Smith Island.
(Photo: Dave Harp/Courtesy Bay
To ‘Armor’ Or Not

Storm surges also are eating away at the sandy shores of Nantucket in Massachusetts, where a high-powered confrontation has been unfolding over the past decade about whether to “armor” the eroding ‘Sconset Bluff above one of the island’s famous beaches on its eastern shoreline. In Nantucket’s case, sea level rise is especially impacted by northeast storm surges, after which changes to the island’s shoreline become shockingly evident.

Perched above the beach on ‘Sconset Bluff are the summer homes of some wealthy Americans. The Atlantic Ocean has steadily reclaimed acres of their dunes and they were determined to do something about it.

After a long, expensive and litigious process, a local organization of private property owners on ‘Sconset Bluff received permission to install “geo-tubes”—tiered textile tubes filled with sand and layered along a 900-foot wall—to protect the toe of the bluff from being undercut by storm-driven seas.

Cormac Collier, executive director of the Nantucket Land Council, believes the geo-tubes at ‘Sconset are only a short-term fix.

“The most effective way for Nantucket to deal with erosion is retreat,” said Collier. “We are still bringing in extreme quantities of sand and it’s all paid for by landowners—the one percent of the one percent. They can throw money at the problem, but unfortunately, Nantucket is an ironic situation in that we see erosion all around us, but we are at such a loss to deal with the true problem of fossil fuel use, which people can’t wrap their heads around actually changing.”

One of the perennial problems with experts who have developed plans to engineer shorelines is that the solutions, particularly when private clients are paying the bills, often amount to a “beggar thy neighbor” approach when the structures interrupt natural processes and end up depriving others of beach sand.

Many oceanfront homes on Fire Island, New York, were damaged or destroyed during Hurricane Sandy.
(Photo: USGS Coastal and Marine Geology Program)

Tom Chase, The Nature Conservancy’s director of conservation strategy for both Nantucket and Martha’s Vineyard, and an island native, is well aware of the disdain for expert opinions.


“My grandfather used to say, ‘Experts are nothing but mainlanders with briefcases,’” he recalled.


“Climate change is going to require redevelopment, to move out of harm’s way to safety,” Chase believes. “My thinking is we use things like a life estate-reverse mortgage. I buy it from you at today’s rate and when you go, we use it for conservation or storm takeout. If your house is impacted and we buy you out, you can redevelop in places far from serious damage.”

Blowing In The Wind

The one community that has confronted climate change by addressing its use of fossil fuels is nearby Block Island in Rhode Island. Representatives of an ocean wind development company named Deepwater Wind approached island leaders with a proposition. The wind company wanted to locate a five-turbine electricity-generating pilot project in the Atlantic Ocean, three miles off Block Island’s southern shores.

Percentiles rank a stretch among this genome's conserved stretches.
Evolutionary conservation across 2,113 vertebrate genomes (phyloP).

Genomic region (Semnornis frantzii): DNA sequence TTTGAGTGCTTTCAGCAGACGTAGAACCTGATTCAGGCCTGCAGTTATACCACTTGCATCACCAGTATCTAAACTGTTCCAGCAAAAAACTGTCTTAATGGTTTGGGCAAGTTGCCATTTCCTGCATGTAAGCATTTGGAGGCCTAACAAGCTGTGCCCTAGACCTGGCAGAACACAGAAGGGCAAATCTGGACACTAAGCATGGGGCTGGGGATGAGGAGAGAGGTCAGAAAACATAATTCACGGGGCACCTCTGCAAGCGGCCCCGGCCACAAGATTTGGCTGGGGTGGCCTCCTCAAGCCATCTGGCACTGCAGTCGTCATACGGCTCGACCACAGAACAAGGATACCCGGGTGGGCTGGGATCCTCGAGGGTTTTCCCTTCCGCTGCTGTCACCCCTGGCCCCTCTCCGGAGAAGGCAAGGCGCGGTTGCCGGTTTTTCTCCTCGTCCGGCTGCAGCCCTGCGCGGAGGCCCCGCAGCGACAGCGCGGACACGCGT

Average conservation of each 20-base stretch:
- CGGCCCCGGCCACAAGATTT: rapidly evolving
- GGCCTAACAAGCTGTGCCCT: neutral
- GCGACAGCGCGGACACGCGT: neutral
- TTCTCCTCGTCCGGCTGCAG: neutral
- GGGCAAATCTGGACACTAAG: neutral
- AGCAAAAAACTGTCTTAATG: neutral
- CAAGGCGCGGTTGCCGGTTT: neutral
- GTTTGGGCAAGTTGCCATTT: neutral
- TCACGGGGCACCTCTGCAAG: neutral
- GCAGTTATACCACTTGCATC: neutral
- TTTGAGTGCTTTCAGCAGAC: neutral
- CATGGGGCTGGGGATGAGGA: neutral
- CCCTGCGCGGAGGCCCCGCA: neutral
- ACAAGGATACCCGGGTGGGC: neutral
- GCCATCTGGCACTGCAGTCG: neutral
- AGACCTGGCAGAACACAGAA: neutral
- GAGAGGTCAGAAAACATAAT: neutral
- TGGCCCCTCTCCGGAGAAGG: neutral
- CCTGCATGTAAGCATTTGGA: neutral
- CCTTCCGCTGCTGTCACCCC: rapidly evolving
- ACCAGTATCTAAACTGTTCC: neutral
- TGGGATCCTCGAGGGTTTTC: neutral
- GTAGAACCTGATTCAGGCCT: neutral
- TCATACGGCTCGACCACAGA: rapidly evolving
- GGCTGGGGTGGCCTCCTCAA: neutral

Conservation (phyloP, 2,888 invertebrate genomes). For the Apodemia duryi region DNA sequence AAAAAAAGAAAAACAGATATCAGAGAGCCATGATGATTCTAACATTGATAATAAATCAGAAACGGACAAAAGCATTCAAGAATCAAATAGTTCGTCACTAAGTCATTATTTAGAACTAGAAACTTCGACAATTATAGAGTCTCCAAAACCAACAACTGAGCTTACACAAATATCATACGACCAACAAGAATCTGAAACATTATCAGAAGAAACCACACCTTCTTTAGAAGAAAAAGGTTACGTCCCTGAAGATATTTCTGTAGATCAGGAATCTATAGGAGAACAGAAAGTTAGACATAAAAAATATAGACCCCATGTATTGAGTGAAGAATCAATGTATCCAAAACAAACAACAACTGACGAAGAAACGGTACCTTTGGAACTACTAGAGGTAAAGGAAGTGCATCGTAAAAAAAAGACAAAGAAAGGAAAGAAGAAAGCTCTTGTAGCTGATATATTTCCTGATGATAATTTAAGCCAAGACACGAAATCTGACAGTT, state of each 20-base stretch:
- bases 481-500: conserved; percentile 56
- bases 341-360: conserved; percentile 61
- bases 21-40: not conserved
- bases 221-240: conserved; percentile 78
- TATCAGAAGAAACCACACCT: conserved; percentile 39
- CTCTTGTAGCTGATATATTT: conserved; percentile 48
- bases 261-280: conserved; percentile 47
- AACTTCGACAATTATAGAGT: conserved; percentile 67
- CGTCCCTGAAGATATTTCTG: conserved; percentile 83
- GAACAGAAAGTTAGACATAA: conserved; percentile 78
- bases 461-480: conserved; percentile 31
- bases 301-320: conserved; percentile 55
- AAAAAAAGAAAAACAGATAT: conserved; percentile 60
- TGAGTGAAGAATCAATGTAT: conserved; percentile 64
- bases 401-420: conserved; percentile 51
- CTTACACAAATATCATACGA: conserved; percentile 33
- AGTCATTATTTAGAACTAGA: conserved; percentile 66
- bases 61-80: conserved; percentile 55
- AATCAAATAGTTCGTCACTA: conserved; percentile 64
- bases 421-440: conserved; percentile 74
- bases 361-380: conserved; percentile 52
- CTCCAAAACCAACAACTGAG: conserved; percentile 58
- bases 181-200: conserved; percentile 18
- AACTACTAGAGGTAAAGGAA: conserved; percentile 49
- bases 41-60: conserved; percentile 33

Aware of the intense local opposition the much larger Cape Wind project had encountered from many residents of Martha’s Vineyard, Nantucket, and Cape Cod, Deepwater Wind proposed routing an electric transmission cable to Block Island—the most visually affected community—to supply Block Island residents with electricity.

Kim Gaffett, a Block Island native, was the first warden of Block Island’s local government and as such, the island’s point person for negotiating with Deepwater Wind.

“The project was controversial, no question about it,” said Gaffett. “I think it was 70 percent in favor, 30 percent against, initially. Then it became 50-50.” Block Island has a year-round population of fewer than 1,000 which jumps to approximately 15,000 in the summer. There are 1,700 island homes, most of which are seasonal.

“In general,” Gaffett continued, “the seasonal homeowners were not OK with the plan because of the aesthetics.” However, electricity from Deepwater Wind is expected to
be cheaper than the cost of the island’s diesel-generated electricity. “Year-round islanders, who had been dealing with a high cost of energy, wanted it badly,” said Gaffett, adding that Deepwater’s electricity would also avoid “shipping millions of gallons of diesel to the island every year.”

Looking back at the five-year-long battle to site the wind farm, Gaffett was philosophical. She likened the appearance of the Deepwater Wind project to Block Island’s history when occasionally a valuable cargo washed up on the island’s shores.

“We could’ve thwarted it, but we didn’t, which is good. I think our biggest challenges are finding the balance between the blue-collar working class community and the affluent. I worry about those who can afford whatever they want and don’t care much about their use or what they do. In the end, I like to think the have-nots prevailed, but who knows? The locals are the ones who are proud about the project. We have a strong environmental ethic—it’s a natural extension of us, the locals.”

Philip Conkling,founder of the Island Institute and former president, continues his work as a non-profit and environmental consultant. His most recent book, co-written with Bob Demont is People Give to People – Simple Rules for Successful Fundraising.